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How do I make games? A Path to Game Development

So where do I start?


Tetris is the perfect game to begin your journey on the path to becoming an able bodied game developer. Why? Because Tetris contains the all the elements found in every game, and can be done with just about the least amount of work. Also, you don't have to be an artist to make a good looking Tetris game. Anyone who can draw a block, which is everyone with a paint program, can make a commercial quality version of Tetris.

This is another one of the big benefits of starting with Tetris. Not only can you make a fully functioning game, that is fun and addictive, but it looks basically just as good as any commercial version done of it. Blocks are blocks no matter who draws them, and tetraminos (the shapes used in Tetris) are all just a collection of four blocks.

Tetris has all the individual components that ALL games share in common. It has a game loop (the process of repeating over and over until the game is quit). The game loop reads in input, processes the input, updates the elements of the game (the falling tetraminos), and checks for victory/loss conditions.

Every single game you will ever make does all of these things, so learning the process and actually implementing it is extremely important. After you have completed this the first time, it will give you an insight into how hard it will be and how long it may take on future games. Without having done this all the way, at least once, you will never fully have a proper grasp of each of the elements. When you have larger projects, there will be more unknowns that you can't judge for in complexity and time. If you don't even fully understand the entire process because you have failed to DO it, you will likely be helpless to create schedules or estimate times properly and will most likely not succeed at the endeavor.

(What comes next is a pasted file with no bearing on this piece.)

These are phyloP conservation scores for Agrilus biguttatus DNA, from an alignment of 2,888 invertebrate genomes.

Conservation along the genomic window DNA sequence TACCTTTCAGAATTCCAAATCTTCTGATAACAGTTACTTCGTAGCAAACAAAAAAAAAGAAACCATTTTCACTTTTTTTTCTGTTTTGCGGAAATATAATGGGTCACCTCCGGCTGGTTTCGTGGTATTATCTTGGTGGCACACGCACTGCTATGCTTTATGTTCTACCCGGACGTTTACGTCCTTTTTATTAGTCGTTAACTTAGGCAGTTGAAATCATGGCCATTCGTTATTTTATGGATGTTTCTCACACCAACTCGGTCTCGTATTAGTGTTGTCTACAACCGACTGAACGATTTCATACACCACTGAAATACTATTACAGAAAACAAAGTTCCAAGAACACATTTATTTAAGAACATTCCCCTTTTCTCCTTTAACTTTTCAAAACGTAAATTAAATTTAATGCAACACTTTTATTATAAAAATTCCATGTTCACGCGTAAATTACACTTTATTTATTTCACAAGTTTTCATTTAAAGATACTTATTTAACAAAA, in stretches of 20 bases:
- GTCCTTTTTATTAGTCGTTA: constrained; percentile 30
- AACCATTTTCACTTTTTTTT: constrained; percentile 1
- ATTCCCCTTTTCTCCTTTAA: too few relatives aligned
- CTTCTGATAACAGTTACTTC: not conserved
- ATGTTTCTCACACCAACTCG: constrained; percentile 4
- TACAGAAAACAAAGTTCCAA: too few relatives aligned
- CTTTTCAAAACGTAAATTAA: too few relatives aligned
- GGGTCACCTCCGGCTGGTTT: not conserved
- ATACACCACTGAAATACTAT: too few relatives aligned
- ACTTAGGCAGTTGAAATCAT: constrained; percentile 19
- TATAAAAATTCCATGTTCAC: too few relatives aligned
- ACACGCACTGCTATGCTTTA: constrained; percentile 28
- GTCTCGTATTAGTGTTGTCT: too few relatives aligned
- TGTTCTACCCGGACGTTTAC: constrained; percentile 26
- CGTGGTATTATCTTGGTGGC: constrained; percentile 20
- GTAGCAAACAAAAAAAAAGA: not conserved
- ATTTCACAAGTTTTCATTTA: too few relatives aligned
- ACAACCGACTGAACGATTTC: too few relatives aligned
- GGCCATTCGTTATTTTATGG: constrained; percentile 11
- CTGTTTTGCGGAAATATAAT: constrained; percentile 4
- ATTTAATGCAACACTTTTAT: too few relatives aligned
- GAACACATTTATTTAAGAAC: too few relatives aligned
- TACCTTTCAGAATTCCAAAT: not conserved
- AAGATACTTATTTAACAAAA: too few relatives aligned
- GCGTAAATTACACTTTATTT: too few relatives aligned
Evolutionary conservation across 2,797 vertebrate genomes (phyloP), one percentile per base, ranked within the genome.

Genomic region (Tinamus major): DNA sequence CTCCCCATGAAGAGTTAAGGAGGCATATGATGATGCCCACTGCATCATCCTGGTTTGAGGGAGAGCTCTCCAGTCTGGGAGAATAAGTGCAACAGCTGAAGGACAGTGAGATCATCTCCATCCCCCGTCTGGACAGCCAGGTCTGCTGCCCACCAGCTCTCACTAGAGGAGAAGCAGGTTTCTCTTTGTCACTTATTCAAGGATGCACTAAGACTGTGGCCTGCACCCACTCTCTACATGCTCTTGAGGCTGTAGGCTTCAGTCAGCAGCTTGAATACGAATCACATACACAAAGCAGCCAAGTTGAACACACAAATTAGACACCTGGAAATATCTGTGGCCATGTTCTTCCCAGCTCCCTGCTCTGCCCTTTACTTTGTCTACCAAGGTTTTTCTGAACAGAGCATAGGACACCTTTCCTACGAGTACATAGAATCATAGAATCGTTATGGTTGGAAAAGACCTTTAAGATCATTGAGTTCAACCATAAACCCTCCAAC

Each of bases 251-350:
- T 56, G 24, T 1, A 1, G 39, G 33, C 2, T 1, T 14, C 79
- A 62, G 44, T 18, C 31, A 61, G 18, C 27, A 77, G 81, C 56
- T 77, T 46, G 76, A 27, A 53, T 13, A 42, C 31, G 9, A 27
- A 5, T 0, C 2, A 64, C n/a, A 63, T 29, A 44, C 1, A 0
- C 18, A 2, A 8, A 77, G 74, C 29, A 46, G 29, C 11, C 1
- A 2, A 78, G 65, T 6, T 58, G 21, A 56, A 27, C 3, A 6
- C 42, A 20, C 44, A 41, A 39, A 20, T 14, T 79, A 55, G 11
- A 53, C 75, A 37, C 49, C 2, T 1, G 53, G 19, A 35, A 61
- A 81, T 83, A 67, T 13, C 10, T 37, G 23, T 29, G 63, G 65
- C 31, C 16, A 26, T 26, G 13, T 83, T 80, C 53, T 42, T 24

A Tetris clone called Amazing Blocks

Something I need to mention is that when you make your Tetris game, you can't call it "Tetris". Tetris is a trademark of the Tetris Company who is owned by Alexey Pajitnov, the creator of Tetris. It is his exclusive right to use the name Tetris, and I believe they may have won a lawsuit saying that you cannot make a falling blocks game with the syllable "tris", as it is obviously playing off the popularity of the of the name Tetris.

However, this means nothing to you if you call your game "The Sky is Falling", or anything without a "tris" in it, as they do NOT own the gameplay, interface, or idea of falling blocks. If you hear anything differently from anyone, tell them you can't own ideas, and if you require further proof you can look up information on this subject at the USPTO (http://www.uspto.gov/ ).

What's Next?

  Where do I Start?
  What's Next?
  Get Out the Polish...
  These Games are Stupid!
  Be Proud!

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